Merchants Of Doubt: How The Tobacco Strategy Obscures the Realities of Global Warming

There will always be those who try to challenge growing scientific consensus — indeed the challenge is fundamental to science. Motives, however, matter and not everyone has good intentions.

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Naomi Oreskes and Erik Conway’s masterful work Merchants of Doubt: How a Handful of Scientists Obscured the Truth on Issues from Tobacco Smoke to Global Warming, was recommended by Elon Musk.

The book illuminates how the tobacco industry created doubt and kept the controversy alive well past scientific consensus. They call this the Tobacco Strategy. And the same playbook is happening all over again. This time with Global Warming.

Merchants of Doubt

The goal of the Tobacco Strategy is to create doubt about the causal link to protect the interests of incumbents.

Millions of pages of documents released during tobacco litigation demonstrate these links. They show the crucial role that scientists played in sowing doubt about the links between smoking and health risks. These documents— which have scarcely been studied except by lawyers and a handful of academics— also show that the same strategy was applied not only to global warming, but to a laundry list of environmental and health concerns, including asbestos, secondhand smoke, acid rain, and the ozone hole.

Interestingly, not only are the tactics the same when it comes to Global Warming, but so are the people.

They used their scientific credentials to present themselves as authorities, and they used their authority to try to discredit any science they didn’t like.

Over the course of more than twenty years, these men did almost no original scientific research on any of the issues on which they weighed in. Once they had been prominent researchers, but by the time they turned to the topics of our story, they were mostly attacking the work and the reputations of others. In fact, on every issue, they were on the wrong side of the scientific consensus. Smoking does kill— both directly and indirectly. Pollution does cause acid rain. Volcanoes are not the cause of the ozone hole. Our seas are rising and our glaciers are melting because of the mounting effects of greenhouse gases in the atmosphere, produced by burning fossil fuels. Yet, for years the press quoted these men as experts, and politicians listened to them, using their claims as justification for inaction.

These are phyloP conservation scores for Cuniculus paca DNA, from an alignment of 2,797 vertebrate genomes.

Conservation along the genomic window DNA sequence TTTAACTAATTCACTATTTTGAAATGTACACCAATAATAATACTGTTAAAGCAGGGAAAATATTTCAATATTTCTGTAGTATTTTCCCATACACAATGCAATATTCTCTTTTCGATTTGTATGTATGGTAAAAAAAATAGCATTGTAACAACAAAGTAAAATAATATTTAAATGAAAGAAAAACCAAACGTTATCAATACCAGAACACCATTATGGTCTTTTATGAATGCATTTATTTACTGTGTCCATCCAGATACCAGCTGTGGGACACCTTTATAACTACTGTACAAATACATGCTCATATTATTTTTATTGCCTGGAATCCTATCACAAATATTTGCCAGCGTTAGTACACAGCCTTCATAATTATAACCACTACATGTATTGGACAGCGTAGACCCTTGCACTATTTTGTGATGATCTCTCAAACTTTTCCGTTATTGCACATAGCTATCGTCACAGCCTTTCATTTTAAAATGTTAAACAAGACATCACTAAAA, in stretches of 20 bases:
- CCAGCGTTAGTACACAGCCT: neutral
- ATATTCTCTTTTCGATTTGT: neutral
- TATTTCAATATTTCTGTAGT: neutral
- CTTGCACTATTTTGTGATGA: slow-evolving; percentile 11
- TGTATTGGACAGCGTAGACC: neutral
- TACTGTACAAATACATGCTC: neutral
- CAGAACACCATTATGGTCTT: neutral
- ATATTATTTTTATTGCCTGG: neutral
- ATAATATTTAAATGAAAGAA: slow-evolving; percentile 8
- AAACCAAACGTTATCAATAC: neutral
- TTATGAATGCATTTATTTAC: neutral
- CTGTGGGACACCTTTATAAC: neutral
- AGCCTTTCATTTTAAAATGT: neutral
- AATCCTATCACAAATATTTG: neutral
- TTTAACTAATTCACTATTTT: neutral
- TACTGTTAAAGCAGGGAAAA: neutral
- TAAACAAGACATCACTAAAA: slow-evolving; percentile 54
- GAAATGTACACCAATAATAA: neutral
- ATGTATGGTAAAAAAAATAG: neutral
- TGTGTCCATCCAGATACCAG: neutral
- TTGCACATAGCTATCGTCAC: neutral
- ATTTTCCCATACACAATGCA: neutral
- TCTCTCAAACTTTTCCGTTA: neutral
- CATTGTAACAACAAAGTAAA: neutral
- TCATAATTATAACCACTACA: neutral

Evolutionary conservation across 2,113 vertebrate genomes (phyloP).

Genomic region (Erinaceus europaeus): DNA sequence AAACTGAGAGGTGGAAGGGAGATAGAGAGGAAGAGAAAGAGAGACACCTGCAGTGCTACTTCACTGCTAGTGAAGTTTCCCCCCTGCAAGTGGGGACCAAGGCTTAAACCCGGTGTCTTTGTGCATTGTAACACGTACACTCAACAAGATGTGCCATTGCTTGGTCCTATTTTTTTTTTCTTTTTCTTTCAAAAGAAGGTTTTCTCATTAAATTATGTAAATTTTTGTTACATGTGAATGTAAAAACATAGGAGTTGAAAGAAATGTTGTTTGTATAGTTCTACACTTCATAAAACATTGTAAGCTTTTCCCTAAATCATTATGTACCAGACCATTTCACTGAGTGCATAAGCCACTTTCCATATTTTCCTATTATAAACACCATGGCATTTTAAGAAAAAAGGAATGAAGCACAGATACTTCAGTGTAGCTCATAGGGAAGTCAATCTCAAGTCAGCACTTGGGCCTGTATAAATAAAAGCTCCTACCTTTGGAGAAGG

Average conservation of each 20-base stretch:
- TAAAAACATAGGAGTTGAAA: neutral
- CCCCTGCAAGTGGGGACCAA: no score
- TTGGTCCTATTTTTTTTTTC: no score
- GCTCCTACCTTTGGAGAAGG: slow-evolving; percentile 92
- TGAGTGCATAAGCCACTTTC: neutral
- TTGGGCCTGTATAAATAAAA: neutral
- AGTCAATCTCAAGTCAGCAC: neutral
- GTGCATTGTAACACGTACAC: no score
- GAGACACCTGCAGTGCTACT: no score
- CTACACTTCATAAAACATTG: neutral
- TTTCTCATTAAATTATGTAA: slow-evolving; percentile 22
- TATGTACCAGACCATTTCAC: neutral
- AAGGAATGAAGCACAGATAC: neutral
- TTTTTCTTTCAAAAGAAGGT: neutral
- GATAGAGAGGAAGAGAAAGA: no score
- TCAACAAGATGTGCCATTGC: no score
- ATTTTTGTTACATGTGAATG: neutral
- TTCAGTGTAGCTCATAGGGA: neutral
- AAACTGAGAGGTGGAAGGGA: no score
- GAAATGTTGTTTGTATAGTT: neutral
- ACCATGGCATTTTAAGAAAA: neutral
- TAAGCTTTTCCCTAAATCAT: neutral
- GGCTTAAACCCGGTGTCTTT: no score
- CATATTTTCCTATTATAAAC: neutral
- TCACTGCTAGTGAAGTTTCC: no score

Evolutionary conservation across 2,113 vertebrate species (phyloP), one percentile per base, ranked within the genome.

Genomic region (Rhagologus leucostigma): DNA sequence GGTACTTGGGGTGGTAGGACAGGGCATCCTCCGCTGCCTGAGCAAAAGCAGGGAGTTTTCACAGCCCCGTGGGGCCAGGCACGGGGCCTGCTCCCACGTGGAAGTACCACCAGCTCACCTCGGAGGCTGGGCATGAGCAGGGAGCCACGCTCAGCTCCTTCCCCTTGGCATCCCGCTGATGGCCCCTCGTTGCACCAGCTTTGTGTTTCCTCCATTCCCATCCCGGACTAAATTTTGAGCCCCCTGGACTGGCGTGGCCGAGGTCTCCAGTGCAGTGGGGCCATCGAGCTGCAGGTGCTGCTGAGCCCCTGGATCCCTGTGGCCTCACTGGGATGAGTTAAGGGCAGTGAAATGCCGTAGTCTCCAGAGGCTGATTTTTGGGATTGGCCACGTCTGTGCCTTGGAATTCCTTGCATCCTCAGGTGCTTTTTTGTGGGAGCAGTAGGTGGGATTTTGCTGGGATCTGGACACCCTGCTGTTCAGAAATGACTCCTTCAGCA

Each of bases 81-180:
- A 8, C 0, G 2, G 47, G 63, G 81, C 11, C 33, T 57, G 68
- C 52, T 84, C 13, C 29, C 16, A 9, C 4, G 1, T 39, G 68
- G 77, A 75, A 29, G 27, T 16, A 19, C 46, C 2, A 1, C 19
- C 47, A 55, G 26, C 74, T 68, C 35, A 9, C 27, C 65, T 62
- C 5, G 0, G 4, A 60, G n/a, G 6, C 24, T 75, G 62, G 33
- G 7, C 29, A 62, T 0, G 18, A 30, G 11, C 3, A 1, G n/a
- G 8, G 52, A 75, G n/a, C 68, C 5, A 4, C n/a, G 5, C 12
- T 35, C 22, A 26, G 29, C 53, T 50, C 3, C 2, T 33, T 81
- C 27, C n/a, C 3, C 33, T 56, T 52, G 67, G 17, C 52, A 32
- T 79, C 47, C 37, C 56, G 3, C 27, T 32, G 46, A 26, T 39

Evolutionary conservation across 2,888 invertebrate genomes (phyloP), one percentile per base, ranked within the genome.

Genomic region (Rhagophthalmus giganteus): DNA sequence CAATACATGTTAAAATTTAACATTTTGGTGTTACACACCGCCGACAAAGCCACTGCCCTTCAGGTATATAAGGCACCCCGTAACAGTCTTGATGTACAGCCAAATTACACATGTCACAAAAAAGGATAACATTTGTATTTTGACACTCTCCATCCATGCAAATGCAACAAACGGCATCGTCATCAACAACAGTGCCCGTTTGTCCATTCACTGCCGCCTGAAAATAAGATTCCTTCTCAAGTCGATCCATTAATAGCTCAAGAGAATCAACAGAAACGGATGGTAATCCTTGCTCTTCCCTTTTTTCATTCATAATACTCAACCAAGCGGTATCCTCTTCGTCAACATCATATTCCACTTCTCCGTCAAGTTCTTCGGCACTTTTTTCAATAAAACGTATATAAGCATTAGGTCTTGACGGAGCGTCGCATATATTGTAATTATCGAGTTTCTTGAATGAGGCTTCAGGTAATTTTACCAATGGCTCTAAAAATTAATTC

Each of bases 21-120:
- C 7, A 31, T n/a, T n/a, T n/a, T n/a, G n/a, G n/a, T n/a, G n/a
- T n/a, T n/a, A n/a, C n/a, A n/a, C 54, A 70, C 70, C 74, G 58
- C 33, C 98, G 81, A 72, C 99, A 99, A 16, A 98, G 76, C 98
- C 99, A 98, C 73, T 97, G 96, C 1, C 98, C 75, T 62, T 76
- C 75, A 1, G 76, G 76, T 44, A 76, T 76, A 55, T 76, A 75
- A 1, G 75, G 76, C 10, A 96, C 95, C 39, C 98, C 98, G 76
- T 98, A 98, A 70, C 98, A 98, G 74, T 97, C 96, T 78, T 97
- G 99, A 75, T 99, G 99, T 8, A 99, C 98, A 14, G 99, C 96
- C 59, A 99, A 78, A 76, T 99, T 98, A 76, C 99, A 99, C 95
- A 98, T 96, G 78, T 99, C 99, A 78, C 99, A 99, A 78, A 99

December 15, 1953, was a fateful day. A few months earlier, researchers at the Sloan-Kettering Institute in New York City had demonstrated that cigarette tar painted on the skin of mice caused fatal cancers. This work had attracted an enormous amount of press attention: the New York Times and Life magazine had both covered it, and Reader’s Digest— the most widely read publication in the world— ran a piece entitled “Cancer by the Carton.” Perhaps the journalists and editors were impressed by the scientific paper’s dramatic concluding sentences: “Such studies, in view of the corollary clinical data relating smoking to various types of cancer, appear urgent. They may not only result in furthering our knowledge of carcinogens, but in promoting some practical aspects of cancer prevention.”

These findings, however, shouldn’t have been a surprise. We’re often blinded by a ‘bad people can do no right’ line of thought.

German scientists had shown in the 1930s that cigarette smoking caused lung cancer, and the Nazi government had run major antismoking campaigns; Adolf Hitler forbade smoking in his presence. However, the German scientific work was tainted by its Nazi associations, and to some extent ignored, if not actually suppressed, after the war; it had taken some time to be rediscovered and independently confirmed. Now, however, American researchers— not Nazis— were calling the matter “urgent,” and the news media were reporting it.  “Cancer by the carton” was not a slogan the tobacco industry would embrace.